ABSTRACT

To be sure, the notion of the perpetrator indicted by an international tribunal has – since the Nuremberg Tribunals and Adolf Eichmann in Jerusalem – propelled a particular international imaginary of those whose actions or inaction contributed to vast crimes against humanity, war crimes and crimes that shock the human conscience. These perpetrators – military leaders, co-conspirators, heads of state and warlords – embody a presence that is at large in various post-violence situations today. This article is concerned with the ways the African perpetrator – conceived of and indicted by international bodies such as the International Criminal Court (ICC) – and notions of ‘culpability’ are mediated through a distinct colonial-postcolonial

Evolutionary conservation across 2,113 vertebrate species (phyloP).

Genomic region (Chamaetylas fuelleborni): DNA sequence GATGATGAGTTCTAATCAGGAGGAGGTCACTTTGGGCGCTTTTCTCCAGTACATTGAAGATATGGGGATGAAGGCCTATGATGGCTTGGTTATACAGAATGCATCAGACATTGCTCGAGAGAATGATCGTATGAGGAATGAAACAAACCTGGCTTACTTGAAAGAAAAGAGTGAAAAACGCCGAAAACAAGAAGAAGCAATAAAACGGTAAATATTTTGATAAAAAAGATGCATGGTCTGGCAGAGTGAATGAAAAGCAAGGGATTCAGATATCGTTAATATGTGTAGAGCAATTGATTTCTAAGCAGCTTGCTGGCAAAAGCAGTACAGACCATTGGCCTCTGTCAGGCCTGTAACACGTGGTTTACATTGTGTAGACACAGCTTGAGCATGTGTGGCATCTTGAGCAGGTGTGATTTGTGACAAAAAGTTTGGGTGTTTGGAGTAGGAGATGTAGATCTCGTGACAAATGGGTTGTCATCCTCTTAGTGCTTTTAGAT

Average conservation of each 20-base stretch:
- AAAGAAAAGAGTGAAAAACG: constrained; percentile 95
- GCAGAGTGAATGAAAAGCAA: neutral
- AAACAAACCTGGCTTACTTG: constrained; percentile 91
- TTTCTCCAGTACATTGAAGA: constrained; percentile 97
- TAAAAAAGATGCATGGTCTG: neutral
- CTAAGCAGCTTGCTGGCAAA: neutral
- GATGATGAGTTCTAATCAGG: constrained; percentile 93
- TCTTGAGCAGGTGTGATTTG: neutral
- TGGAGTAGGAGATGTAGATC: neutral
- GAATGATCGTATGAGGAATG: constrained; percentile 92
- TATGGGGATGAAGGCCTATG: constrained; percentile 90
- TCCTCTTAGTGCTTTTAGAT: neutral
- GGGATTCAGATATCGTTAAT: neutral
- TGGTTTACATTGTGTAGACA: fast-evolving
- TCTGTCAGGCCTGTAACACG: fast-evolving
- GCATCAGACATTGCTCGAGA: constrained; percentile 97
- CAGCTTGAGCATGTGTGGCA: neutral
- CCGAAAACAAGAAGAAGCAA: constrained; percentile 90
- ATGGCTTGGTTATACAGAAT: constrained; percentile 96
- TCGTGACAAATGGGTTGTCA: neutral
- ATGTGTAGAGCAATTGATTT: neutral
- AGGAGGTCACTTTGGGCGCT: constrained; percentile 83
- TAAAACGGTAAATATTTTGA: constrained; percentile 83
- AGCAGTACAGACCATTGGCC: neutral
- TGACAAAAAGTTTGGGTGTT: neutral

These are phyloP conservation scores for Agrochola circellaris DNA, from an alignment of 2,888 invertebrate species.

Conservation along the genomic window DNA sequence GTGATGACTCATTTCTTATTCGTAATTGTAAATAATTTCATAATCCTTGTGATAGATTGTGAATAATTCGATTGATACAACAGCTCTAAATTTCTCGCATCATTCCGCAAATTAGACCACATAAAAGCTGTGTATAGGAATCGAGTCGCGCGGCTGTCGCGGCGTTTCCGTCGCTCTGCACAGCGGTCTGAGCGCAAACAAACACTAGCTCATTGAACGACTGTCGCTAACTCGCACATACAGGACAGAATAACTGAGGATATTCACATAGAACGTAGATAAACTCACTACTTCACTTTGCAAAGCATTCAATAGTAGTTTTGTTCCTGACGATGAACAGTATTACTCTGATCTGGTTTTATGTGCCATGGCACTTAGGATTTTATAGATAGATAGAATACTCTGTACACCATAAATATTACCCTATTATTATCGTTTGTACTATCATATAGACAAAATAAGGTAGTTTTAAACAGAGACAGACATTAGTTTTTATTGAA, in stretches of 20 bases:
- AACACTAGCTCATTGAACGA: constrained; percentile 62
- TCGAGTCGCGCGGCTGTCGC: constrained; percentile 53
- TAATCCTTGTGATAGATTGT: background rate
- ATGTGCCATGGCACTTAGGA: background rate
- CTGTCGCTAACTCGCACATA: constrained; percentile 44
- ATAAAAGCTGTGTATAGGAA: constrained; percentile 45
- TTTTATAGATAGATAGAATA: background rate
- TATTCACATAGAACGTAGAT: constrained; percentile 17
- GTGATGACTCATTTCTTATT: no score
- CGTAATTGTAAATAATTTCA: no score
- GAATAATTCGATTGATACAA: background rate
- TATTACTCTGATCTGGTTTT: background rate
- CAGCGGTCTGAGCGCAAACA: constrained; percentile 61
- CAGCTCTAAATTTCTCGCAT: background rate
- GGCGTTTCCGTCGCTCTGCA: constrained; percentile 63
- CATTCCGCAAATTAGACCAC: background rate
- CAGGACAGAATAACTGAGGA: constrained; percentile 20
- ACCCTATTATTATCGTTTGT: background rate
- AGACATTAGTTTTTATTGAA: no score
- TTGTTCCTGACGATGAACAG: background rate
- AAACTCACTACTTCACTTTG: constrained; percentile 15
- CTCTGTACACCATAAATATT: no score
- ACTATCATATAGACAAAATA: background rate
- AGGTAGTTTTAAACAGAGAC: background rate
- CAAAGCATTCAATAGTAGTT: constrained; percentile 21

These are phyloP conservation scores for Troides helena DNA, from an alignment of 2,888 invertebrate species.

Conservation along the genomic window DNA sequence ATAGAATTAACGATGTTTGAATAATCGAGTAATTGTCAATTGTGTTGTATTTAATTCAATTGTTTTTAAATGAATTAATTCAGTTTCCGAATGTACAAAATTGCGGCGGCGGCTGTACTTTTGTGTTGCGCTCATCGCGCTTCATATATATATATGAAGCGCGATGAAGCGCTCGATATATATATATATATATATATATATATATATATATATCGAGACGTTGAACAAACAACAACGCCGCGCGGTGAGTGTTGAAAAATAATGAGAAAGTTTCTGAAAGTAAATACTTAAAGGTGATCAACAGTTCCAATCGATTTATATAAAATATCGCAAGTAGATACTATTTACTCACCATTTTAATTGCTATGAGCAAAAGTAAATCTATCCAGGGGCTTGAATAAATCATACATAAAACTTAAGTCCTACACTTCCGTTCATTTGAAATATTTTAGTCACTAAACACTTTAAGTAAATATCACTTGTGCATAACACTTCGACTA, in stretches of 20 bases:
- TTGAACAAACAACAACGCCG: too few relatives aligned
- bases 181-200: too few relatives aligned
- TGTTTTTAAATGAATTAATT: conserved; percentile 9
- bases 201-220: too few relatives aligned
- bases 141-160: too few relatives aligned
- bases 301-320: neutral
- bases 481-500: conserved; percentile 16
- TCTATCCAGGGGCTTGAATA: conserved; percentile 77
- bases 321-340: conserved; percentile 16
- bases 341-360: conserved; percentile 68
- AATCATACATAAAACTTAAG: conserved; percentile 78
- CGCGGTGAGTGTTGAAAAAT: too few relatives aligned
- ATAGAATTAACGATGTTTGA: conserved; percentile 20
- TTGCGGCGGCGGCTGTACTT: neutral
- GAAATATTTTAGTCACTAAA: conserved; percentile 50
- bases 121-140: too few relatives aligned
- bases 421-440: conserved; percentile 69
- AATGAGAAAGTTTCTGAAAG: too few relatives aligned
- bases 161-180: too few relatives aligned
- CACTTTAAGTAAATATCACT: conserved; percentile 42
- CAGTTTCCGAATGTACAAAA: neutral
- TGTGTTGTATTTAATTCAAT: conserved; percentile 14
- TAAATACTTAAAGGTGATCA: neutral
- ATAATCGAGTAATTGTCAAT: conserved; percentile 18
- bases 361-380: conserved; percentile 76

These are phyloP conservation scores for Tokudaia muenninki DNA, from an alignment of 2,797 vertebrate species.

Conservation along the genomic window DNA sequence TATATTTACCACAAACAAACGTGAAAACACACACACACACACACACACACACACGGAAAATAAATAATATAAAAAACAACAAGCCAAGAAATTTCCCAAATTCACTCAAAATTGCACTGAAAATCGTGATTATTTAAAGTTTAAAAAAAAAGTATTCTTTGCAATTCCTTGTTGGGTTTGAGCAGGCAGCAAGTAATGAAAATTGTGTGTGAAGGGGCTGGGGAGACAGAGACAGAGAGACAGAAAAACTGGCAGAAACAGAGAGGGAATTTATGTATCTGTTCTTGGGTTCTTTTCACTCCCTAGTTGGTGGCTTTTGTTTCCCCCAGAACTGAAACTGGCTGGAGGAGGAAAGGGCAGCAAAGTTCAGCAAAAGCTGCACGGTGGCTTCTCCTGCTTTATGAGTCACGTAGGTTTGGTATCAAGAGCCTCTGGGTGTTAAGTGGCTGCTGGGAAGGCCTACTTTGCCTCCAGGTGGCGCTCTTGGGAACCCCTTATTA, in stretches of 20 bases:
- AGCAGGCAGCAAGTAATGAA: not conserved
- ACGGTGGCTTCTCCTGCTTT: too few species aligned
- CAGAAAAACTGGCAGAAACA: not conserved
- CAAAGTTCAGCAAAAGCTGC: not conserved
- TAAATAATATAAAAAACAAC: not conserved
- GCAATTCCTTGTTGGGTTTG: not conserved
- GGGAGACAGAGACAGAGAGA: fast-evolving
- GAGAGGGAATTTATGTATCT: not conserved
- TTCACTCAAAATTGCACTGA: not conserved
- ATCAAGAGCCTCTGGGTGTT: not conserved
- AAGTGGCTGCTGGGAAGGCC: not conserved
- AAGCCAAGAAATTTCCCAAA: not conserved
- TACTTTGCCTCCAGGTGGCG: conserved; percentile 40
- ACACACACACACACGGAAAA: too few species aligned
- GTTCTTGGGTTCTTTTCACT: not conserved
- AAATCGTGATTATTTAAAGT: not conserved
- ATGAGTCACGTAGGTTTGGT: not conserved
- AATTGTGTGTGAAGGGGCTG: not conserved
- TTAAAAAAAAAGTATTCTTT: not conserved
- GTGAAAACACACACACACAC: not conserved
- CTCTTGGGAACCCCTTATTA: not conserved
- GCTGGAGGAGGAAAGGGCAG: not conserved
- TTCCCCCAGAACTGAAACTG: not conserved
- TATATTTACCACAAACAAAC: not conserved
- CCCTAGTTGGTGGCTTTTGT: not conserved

Kamari Maxine Clarke

continuum. In this context, entities such as the ICC base culpability for contemporary violence in a narrow, ahistorical time frame that adheres to notions of ‘command responsibility’ which places responsibility in the hands of those who gave the orders or encouraged the violence. Others take the long history of colonial and postcolonial injustices into account when assigning guilt for present-day actions. As important, there are still others, often those who experienced or lived through the violence themselves, who are more likely to hold accountable the proximate actors who inflicted the physical and emotional violence, including the police, the head of the police, the military and the foot soldiers.